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CS 523: ReVirt and virtual better than real

Sam King

Administrative
Newsgroup posting starts next week Can sign up for presentations on wiki
Need a volunteer for first paper on 2/4 Will take into account first presentation

Administrative
Office hours daily
Reserve the right to not show up

I am horrible at email
But good at talking to people who come by my office Try to have a lot of office hours to make it easier to talk to me

Administrative
Project groups
Requirements
Group size 2-3 students

Suggestions / hopes
At least one PhD student At least one online student

Can work on your own research


For feedback, email a few sentences to the cs523 staff, or come by office hours

Discussion questions
One of the most important parts of your presentation
Three default questions
What did you like about the paper? What did you dislike about the paper? What future work did this inspire?

Other questions designed to spark a discussion


Most papers accepted / rejected based on opinions, rarely because of facts In this class, learn more about how your classmates think

Quote
Intelligent and polite disagreement is what separates us from the politicians
-- Matt Hicks, CS523 Spring 08

How to read a paper.

When virtual is better than real and ReVirt


Description of a VMM Why we read these papers Deterministic replay Small group discussions Class-wide discussion

VMM basics
Definitions
VM - software abstraction of a real machine
Guest software - software running inside VM

VMM - thin layer of software


Host software/resources - underlying
E.g., host physical memory

Manages resources Provides abstractions

How is this different than an operating system? Examples?

VMM architecture

VM0 drivers

VMU drivers VMM hardware

VMU drivers

Guest

Same interface Host

Workshop papers
No real implementation Lots of ideas Potential for impact

When virtual is better than real


Most cited work by Pete One of the two main reasons why VMs are so popular today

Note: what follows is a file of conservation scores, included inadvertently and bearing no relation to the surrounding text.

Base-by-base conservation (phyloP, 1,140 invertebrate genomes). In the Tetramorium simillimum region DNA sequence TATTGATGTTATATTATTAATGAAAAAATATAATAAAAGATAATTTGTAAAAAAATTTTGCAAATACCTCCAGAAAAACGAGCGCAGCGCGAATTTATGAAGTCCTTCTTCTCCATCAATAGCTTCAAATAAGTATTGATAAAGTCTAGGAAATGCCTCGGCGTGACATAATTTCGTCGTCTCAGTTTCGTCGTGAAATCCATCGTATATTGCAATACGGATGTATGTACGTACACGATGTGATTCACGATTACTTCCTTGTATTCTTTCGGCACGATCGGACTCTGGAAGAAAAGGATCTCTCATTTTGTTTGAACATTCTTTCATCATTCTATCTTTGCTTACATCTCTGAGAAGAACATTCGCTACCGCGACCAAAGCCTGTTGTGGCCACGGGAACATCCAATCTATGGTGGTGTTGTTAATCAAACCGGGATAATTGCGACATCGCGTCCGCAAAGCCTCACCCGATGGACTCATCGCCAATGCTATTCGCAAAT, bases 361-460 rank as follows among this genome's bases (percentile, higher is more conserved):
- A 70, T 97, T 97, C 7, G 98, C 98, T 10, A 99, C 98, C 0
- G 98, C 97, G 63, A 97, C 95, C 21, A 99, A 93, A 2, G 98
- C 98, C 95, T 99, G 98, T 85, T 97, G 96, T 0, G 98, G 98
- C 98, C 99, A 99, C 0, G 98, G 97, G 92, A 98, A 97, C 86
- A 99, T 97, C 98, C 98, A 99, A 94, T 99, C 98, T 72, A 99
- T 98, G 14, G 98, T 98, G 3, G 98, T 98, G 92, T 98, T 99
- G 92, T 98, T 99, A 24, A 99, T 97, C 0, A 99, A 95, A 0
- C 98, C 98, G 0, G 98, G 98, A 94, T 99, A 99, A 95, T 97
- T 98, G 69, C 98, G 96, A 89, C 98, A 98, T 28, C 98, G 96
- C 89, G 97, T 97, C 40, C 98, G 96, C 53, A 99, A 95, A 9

Other is Medel Rosenblums work on making VMMs practical for x86

When virtual is better than real


Secure logging, ReVirt
5+ papers, 2 commercial products, 3+ PhD dissertations (including my own), running in VMware

Intrusion detection
Countless papers, sandboxing email, servers, etc.

Migration
3+ papers, a company (Moka5), Intel internet suspend/resume, used heavily in data centers

VMMs in general
Used heavily in data centers Shipped with Windows 7 by default
Used for Windows XP mode

Side note
Originally, Pete thought that the shadow security services was going to be the next big thing Secure logging was second, turned out to be the most influential

Note
This is where my historical context would have ended

Key points
VMMs are great for certain things VMMs are not the solution to all problems

Using VMMs for services


Benefits
Modify hardware layer Simple abstractions to work with
Not always true (e.g., migration, checkpoints)

Improved isolation
Should be done by OS, but done poorly today

Uses
Secure logging Intrusion detection VM migration

Poor uses of VMMs


Need to peer into the guest system
Semantic gap

Secure logging deterministic replay


Use time-travel to recreate the past Architecturally visible state transitions
Same starting state + same input => same state E.g., hello world
Does the OS have to be the same?

E.g., hello world its 1:35pm

In general, need to log sources of nondeterminism, re-execute the rest